Working moms that wish to continue breastfeeding can sometimes go through a very difficult time when they return to work. It may be because of an employer who doesn’t fully understand the benefits of breastfeeding, a very demanding job, an ineffective pump, stress, or a number of factors combined. I see mother’s struggle with this everyday and I wanted to find some helpful information so I reached out to Karin Hardman, IBCLC – a professional and friend, for some expert advice and tips for breastfeeding moms returning to work. Here is what she had to share:
Hi there! I am Karin Hardman. I am an IBCLC or International Board Certified Lactation Consultant. If you are wondering how that differs from other kinds of breastfeeding helpers, click here. I have been helping breastfeeding moms for over 8 years.
I was also the president of the Utah Breastfeeding Coalition, from 2010-2012 where I helped businesses move into compliance with the new workplace laws and helped mothers advocate for those accommodations in their own workplaces.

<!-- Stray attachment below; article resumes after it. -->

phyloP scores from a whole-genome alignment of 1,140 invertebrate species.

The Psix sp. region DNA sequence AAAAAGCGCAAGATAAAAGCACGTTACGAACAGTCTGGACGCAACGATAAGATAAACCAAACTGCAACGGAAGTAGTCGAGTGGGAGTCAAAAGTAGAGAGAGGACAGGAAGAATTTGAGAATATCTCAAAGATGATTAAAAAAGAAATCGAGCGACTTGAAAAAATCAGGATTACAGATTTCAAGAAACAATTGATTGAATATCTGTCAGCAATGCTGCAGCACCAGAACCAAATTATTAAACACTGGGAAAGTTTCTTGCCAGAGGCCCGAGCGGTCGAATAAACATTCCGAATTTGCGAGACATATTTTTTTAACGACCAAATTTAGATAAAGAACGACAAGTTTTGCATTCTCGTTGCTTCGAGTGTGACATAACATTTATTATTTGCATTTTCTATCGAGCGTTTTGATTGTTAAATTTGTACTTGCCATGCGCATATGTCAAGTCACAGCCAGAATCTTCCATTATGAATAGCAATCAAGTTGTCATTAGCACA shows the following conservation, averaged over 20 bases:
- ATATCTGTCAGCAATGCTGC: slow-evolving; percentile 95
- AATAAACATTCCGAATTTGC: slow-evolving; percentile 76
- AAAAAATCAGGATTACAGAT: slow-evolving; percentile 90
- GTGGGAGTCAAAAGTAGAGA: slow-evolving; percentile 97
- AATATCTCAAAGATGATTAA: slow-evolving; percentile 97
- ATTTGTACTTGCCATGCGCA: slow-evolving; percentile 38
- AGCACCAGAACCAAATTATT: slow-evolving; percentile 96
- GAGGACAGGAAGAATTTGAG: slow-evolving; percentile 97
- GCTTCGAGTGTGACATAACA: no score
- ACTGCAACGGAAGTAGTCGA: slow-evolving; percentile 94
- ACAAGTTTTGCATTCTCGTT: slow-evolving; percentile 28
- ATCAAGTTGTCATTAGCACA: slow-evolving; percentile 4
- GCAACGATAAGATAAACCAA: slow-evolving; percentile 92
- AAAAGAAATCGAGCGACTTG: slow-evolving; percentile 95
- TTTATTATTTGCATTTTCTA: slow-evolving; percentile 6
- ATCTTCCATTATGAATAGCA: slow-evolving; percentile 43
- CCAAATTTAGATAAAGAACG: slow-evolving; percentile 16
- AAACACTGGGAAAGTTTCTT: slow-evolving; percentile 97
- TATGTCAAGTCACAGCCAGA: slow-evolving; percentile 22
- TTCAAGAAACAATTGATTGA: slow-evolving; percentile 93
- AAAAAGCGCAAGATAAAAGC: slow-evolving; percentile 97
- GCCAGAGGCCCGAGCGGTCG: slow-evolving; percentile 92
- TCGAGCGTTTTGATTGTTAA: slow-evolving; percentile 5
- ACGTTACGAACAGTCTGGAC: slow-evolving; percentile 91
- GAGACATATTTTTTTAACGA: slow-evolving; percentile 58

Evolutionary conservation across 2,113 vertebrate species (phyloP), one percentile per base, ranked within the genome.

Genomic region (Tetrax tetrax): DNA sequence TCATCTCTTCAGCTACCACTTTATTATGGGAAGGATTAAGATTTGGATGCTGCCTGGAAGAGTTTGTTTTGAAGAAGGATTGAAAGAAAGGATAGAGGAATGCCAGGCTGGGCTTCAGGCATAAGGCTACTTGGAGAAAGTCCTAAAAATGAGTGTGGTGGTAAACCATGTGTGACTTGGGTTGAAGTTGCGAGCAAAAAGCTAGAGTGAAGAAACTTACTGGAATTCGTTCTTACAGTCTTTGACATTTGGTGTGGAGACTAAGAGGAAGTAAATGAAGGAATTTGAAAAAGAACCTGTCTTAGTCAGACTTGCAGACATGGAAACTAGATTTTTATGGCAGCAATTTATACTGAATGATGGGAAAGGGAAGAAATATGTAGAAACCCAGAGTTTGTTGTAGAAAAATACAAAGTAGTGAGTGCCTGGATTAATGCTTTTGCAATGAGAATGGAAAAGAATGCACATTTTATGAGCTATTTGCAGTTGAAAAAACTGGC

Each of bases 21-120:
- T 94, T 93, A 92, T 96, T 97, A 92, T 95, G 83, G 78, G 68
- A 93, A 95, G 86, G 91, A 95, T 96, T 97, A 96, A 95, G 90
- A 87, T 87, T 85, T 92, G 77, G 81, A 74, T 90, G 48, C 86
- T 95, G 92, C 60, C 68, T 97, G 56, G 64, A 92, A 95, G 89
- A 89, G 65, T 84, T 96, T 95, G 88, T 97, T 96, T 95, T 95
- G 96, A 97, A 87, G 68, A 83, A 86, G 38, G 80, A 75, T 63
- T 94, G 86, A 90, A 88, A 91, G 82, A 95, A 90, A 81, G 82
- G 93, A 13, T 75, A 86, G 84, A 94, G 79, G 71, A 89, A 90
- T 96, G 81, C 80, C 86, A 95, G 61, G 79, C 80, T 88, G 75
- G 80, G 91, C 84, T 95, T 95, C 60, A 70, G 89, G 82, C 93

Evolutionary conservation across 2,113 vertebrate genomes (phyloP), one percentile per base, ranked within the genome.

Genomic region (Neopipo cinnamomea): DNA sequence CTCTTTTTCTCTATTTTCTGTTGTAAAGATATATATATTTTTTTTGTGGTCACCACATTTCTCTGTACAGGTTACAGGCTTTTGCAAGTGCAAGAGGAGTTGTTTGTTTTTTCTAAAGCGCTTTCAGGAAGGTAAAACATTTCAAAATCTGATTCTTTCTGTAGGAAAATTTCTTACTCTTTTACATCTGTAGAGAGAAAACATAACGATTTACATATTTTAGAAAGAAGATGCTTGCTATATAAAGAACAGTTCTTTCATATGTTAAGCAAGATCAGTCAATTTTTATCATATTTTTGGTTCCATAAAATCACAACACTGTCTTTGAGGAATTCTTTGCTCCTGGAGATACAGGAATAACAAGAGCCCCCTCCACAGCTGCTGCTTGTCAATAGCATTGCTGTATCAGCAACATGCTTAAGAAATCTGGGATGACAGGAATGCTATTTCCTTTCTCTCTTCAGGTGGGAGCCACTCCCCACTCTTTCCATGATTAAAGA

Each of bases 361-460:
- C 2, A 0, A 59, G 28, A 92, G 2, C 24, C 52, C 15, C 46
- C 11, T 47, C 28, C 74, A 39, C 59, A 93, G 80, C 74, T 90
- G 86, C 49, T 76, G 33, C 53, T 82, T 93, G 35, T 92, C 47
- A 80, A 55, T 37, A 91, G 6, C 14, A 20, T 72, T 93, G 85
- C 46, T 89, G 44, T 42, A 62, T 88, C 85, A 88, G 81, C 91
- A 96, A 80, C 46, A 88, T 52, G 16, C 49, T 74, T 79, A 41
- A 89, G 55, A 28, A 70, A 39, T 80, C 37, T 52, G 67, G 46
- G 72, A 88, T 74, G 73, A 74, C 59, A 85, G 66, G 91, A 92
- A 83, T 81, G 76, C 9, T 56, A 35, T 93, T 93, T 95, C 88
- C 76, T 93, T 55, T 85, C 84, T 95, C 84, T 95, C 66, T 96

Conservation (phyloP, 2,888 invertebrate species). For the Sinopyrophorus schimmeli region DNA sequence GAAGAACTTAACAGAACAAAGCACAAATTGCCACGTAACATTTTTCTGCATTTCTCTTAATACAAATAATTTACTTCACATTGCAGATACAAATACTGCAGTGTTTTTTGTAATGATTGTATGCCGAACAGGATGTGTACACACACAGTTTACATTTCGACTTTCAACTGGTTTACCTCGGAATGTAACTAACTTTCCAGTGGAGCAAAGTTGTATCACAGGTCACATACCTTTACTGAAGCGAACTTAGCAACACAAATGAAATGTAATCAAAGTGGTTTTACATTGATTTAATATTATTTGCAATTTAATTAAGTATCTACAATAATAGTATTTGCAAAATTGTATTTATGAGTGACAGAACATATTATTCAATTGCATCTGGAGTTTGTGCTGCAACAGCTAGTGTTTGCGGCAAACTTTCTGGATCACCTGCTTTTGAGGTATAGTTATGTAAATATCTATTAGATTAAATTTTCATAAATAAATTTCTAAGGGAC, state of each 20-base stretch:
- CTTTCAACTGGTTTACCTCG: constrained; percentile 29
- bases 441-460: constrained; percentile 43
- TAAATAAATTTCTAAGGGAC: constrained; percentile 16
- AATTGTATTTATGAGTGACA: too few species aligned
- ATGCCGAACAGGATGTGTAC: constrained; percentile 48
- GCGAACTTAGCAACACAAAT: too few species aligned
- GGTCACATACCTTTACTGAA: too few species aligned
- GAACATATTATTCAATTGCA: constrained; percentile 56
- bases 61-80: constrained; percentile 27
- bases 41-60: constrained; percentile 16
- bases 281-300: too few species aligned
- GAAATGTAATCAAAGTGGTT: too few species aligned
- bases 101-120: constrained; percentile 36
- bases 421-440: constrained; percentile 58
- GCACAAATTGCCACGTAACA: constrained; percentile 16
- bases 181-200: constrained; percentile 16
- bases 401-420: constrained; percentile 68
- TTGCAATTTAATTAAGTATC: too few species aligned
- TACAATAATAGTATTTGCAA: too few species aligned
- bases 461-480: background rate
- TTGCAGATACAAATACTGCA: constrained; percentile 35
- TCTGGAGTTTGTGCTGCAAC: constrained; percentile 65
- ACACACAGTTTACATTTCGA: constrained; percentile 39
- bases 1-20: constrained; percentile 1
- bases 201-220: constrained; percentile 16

Over 50% of mothers return to work early in their child’s life. Yes, even in Utah. Some out of choice and some out of necessity. And since Utah has a breastfeeding initiation rate hovering around 90%, it stands to reason that a large number of women will be faced with the situation of having to maintain a milk supply while being separated from their babies. Most mothers in this state have very short maternity leaves. Just a little north of us, mothers in Canada have about a year to take care of their little ones before they must return to their jobs and many Scandinavian countries provides 3 years paid time before the return. The US requires 12 weeks of time. That does not have to be paid time and companies are allowed to use the employee’s sick and vacation time for this family leave. This 12 week time frame is the time that an employer cannot “fill” the job in mother’s place, but they do not need to be paid. Many mothers cannot afford all of this time without pay, however, and need to return to work even sooner.
In the last couple of years, new legislation has been enacted at the federal level that protects a mother’s right to provide milk to her baby. Here is the some information on the original law.